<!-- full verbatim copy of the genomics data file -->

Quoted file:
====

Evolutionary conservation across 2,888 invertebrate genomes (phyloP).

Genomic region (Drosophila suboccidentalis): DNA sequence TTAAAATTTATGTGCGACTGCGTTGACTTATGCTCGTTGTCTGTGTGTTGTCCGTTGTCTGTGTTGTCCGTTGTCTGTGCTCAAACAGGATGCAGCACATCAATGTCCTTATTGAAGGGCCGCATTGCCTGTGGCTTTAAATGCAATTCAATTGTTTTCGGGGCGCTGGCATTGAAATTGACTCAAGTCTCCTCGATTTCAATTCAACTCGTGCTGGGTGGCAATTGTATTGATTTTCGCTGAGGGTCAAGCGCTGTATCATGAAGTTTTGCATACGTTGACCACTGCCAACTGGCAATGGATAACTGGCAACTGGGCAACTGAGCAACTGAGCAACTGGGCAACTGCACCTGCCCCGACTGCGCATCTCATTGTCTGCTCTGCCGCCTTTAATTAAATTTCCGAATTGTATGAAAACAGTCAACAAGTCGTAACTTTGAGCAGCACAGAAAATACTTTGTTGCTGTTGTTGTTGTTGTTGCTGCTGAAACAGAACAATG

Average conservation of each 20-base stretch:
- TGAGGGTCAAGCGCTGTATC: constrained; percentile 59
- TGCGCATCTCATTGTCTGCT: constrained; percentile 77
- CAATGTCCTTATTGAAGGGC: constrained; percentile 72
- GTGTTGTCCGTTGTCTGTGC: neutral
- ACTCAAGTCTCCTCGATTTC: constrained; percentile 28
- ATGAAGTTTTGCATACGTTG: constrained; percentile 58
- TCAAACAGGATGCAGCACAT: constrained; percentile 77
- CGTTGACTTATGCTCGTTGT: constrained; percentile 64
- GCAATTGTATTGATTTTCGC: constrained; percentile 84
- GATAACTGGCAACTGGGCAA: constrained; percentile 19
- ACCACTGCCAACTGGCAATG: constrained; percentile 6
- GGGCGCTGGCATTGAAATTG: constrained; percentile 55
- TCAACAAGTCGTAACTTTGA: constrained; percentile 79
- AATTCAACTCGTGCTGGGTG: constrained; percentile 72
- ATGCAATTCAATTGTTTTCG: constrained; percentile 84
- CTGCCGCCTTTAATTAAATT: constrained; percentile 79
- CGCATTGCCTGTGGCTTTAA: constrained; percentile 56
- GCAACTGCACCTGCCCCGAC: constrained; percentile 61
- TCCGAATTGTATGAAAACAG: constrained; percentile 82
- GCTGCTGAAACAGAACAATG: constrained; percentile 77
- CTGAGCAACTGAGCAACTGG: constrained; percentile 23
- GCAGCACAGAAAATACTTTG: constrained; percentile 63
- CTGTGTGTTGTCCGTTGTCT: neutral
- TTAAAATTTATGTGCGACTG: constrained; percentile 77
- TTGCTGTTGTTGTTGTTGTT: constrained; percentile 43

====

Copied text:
Evolutionary conservation across 2,888 invertebrate genomes (phyloP).

Genomic region (Drosophila suboccidentalis): DNA sequence TTAAAATTTATGTGCGACTGCGTTGACTTATGCTCGTTGTCTGTGTGTTGTCCGTTGTCTGTGTTGTCCGTTGTCTGTGCTCAAACAGGATGCAGCACATCAATGTCCTTATTGAAGGGCCGCATTGCCTGTGGCTTTAAATGCAATTCAATTGTTTTCGGGGCGCTGGCATTGAAATTGACTCAAGTCTCCTCGATTTCAATTCAACTCGTGCTGGGTGGCAATTGTATTGATTTTCGCTGAGGGTCAAGCGCTGTATCATGAAGTTTTGCATACGTTGACCACTGCCAACTGGCAATGGATAACTGGCAACTGGGCAACTGAGCAACTGAGCAACTGGGCAACTGCACCTGCCCCGACTGCGCATCTCATTGTCTGCTCTGCCGCCTTTAATTAAATTTCCGAATTGTATGAAAACAGTCAACAAGTCGTAACTTTGAGCAGCACAGAAAATACTTTGTTGCTGTTGTTGTTGTTGTTGCTGCTGAAACAGAACAATG

Average conservation of each 20-base stretch:
- TGAGGGTCAAGCGCTGTATC: constrained; percentile 59
- TGCGCATCTCATTGTCTGCT: constrained; percentile 77
- CAATGTCCTTATTGAAGGGC: constrained; percentile 72
- GTGTTGTCCGTTGTCTGTGC: neutral
- ACTCAAGTCTCCTCGATTTC: constrained; percentile 28
- ATGAAGTTTTGCATACGTTG: constrained; percentile 58
- TCAAACAGGATGCAGCACAT: constrained; percentile 77
- CGTTGACTTATGCTCGTTGT: constrained; percentile 64
- GCAATTGTATTGATTTTCGC: constrained; percentile 84
- GATAACTGGCAACTGGGCAA: constrained; percentile 19
- ACCACTGCCAACTGGCAATG: constrained; percentile 6
- GGGCGCTGGCATTGAAATTG: constrained; percentile 55
- TCAACAAGTCGTAACTTTGA: constrained; percentile 79
- AATTCAACTCGTGCTGGGTG: constrained; percentile 72
- ATGCAATTCAATTGTTTTCG: constrained; percentile 84
- CTGCCGCCTTTAATTAAATT: constrained; percentile 79
- CGCATTGCCTGTGGCTTTAA: constrained; percentile 56
- GCAACTGCACCTGCCCCGAC: constrained; percentile 61
- TCCGAATTGTATGAAAACAG: constrained; percentile 82
- GCTGCTGAAACAGAACAATG: constrained; percentile 77
- CTGAGCAACTGAGCAACTGG: constrained; percentile 23
- GCAGCACAGAAAATACTTTG: constrained; percentile 63
- CTGTGTGTTGTCCGTTGTCT: neutral
- TTAAAATTTATGTGCGACTG: constrained; percentile 77
- TTGCTGTTGTTGTTGTTGTT: constrained; percentile 43